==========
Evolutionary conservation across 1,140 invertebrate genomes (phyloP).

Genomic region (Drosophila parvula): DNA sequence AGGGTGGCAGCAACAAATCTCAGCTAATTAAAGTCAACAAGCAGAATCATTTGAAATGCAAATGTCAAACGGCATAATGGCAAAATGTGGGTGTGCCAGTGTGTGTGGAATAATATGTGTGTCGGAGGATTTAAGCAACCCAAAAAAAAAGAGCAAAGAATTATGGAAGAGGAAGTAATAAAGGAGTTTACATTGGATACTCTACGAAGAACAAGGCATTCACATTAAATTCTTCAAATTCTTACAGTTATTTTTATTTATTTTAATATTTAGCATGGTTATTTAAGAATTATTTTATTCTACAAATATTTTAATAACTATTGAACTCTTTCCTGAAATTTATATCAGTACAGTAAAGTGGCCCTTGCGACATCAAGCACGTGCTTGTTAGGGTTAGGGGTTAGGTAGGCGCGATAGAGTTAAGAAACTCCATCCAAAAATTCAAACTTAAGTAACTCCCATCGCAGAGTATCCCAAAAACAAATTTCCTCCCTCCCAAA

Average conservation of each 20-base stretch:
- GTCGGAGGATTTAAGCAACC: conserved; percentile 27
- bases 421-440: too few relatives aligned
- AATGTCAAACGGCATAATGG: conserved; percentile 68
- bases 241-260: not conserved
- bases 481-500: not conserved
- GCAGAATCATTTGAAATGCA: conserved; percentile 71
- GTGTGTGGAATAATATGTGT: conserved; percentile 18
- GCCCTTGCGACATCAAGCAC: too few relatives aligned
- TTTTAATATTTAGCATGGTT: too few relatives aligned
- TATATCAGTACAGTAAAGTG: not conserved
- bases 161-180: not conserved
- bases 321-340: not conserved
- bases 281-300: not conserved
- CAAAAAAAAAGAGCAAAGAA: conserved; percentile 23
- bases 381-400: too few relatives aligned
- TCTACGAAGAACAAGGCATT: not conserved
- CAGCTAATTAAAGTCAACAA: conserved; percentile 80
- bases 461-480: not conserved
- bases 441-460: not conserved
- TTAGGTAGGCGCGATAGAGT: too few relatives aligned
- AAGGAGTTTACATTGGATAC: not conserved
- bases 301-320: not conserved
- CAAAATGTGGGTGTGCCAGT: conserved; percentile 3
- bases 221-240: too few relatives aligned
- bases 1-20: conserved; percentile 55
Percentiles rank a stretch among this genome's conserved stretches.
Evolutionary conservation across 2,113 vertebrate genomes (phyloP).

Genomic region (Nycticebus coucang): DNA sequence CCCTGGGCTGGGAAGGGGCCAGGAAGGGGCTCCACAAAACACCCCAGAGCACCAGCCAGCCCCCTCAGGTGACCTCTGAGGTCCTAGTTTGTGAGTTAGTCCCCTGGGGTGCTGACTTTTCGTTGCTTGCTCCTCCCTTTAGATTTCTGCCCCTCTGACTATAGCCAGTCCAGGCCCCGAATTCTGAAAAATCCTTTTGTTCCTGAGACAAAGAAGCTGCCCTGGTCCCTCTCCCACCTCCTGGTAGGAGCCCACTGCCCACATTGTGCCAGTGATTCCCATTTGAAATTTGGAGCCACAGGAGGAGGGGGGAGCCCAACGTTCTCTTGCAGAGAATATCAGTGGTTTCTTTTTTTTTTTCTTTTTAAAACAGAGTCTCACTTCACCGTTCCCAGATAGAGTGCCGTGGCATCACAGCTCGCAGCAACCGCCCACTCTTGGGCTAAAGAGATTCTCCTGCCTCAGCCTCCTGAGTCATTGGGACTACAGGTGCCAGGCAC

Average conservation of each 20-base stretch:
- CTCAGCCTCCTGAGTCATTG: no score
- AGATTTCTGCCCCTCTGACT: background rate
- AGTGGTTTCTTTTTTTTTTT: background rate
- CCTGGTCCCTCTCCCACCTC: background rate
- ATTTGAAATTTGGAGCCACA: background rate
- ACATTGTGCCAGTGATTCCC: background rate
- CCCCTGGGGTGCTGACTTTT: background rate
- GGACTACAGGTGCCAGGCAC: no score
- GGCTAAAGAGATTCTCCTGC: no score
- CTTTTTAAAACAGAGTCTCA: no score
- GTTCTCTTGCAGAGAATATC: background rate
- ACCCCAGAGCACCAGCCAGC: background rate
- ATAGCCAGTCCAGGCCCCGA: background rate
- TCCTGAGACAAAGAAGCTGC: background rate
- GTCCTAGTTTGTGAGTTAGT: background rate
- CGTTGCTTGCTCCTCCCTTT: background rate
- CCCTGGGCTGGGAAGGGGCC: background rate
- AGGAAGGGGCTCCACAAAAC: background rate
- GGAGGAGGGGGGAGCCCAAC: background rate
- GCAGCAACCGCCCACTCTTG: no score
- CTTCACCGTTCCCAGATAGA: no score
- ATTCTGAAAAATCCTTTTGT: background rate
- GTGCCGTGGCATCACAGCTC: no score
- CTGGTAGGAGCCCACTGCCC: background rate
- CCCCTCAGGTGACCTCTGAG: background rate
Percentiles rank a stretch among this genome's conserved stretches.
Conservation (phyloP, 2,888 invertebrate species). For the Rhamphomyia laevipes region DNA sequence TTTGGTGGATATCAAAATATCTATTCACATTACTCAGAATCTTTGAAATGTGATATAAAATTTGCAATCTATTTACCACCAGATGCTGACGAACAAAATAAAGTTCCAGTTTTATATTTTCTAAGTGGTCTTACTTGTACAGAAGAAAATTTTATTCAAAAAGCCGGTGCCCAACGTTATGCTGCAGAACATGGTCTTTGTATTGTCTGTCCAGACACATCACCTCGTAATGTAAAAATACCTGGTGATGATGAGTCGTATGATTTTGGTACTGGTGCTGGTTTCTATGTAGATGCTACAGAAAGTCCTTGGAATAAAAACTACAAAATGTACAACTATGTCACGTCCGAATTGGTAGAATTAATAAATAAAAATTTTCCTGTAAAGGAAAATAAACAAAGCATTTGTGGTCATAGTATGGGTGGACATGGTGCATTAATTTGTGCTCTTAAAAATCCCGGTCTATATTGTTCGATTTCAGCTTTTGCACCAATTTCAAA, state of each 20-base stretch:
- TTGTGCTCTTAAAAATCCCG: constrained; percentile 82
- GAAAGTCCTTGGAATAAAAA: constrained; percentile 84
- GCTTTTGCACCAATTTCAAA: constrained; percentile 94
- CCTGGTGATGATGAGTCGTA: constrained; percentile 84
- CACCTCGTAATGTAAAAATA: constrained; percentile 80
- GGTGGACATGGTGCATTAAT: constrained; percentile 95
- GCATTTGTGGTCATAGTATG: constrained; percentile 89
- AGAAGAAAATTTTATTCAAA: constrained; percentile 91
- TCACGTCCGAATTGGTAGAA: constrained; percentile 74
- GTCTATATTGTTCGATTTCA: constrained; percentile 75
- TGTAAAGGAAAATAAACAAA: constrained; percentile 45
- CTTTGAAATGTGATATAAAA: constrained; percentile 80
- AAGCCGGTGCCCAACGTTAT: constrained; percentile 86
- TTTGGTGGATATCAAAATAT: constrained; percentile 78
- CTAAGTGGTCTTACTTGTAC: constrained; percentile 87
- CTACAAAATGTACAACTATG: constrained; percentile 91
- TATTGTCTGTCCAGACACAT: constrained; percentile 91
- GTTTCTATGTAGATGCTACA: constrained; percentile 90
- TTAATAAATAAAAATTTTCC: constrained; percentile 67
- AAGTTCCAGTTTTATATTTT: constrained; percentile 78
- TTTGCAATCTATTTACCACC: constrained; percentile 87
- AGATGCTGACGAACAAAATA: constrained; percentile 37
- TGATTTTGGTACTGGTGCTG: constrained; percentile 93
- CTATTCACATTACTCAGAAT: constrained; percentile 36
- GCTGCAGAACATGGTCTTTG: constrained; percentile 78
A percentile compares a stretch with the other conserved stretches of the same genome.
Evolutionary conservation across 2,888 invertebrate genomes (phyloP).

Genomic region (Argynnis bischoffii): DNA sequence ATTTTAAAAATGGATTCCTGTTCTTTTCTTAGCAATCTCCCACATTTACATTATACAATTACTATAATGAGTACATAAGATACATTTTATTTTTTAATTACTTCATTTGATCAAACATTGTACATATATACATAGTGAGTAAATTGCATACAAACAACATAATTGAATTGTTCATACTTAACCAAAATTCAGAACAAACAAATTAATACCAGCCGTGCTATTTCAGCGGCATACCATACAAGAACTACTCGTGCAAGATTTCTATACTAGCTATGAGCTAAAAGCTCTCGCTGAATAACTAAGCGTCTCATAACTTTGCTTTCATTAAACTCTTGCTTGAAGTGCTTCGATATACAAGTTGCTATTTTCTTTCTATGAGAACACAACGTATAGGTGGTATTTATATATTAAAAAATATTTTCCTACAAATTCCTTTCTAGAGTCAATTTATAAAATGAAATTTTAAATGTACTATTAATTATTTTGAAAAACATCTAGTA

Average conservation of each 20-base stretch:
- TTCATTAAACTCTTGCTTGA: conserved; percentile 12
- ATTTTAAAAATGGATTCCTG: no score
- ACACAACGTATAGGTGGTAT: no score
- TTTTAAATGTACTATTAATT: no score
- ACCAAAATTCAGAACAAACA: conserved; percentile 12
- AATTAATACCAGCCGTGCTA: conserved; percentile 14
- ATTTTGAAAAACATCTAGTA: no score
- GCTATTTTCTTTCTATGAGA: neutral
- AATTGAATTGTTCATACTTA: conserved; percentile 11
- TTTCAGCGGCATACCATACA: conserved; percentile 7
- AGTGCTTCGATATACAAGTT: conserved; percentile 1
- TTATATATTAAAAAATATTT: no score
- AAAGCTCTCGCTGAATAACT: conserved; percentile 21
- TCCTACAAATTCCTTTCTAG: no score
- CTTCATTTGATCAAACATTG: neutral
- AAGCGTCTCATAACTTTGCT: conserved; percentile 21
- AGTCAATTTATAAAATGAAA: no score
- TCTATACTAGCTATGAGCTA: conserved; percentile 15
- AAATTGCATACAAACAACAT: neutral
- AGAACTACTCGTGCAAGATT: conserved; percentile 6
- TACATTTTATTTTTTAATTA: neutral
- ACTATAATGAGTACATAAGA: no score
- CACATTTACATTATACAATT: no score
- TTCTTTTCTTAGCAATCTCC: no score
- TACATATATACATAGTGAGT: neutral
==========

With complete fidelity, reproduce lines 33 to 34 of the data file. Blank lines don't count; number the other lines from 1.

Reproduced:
- CTCAGCCTCCTGAGTCATTG: no score
- AGATTTCTGCCCCTCTGACT: background rate